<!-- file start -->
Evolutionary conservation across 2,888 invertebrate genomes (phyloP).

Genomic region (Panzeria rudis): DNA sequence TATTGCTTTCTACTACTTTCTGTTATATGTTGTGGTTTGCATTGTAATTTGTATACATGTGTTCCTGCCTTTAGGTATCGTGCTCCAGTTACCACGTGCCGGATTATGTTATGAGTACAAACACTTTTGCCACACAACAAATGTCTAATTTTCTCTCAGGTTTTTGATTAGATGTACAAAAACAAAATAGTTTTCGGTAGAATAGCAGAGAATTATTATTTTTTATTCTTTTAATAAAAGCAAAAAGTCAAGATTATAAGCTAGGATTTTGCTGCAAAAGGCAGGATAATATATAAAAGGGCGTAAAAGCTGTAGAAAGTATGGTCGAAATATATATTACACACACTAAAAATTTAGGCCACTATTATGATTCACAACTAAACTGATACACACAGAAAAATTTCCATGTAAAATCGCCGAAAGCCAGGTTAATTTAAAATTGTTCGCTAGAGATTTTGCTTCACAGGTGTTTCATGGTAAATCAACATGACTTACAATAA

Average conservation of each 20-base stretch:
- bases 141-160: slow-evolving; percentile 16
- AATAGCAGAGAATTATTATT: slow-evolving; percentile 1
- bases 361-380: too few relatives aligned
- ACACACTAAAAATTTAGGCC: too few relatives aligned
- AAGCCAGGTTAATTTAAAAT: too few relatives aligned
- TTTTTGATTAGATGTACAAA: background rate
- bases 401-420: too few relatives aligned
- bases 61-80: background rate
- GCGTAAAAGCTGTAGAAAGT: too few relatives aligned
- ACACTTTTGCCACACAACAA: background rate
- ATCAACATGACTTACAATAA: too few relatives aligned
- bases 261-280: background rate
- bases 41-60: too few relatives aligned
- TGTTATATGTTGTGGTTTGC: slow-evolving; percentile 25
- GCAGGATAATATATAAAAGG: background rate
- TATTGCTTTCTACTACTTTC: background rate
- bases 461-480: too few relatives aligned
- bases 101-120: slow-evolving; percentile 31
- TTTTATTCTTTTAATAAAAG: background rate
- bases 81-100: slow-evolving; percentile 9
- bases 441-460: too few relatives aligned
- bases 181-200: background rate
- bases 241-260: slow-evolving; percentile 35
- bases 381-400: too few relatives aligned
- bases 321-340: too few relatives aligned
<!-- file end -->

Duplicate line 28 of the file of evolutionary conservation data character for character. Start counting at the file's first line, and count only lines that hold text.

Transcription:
- bases 321-340: too few relatives aligned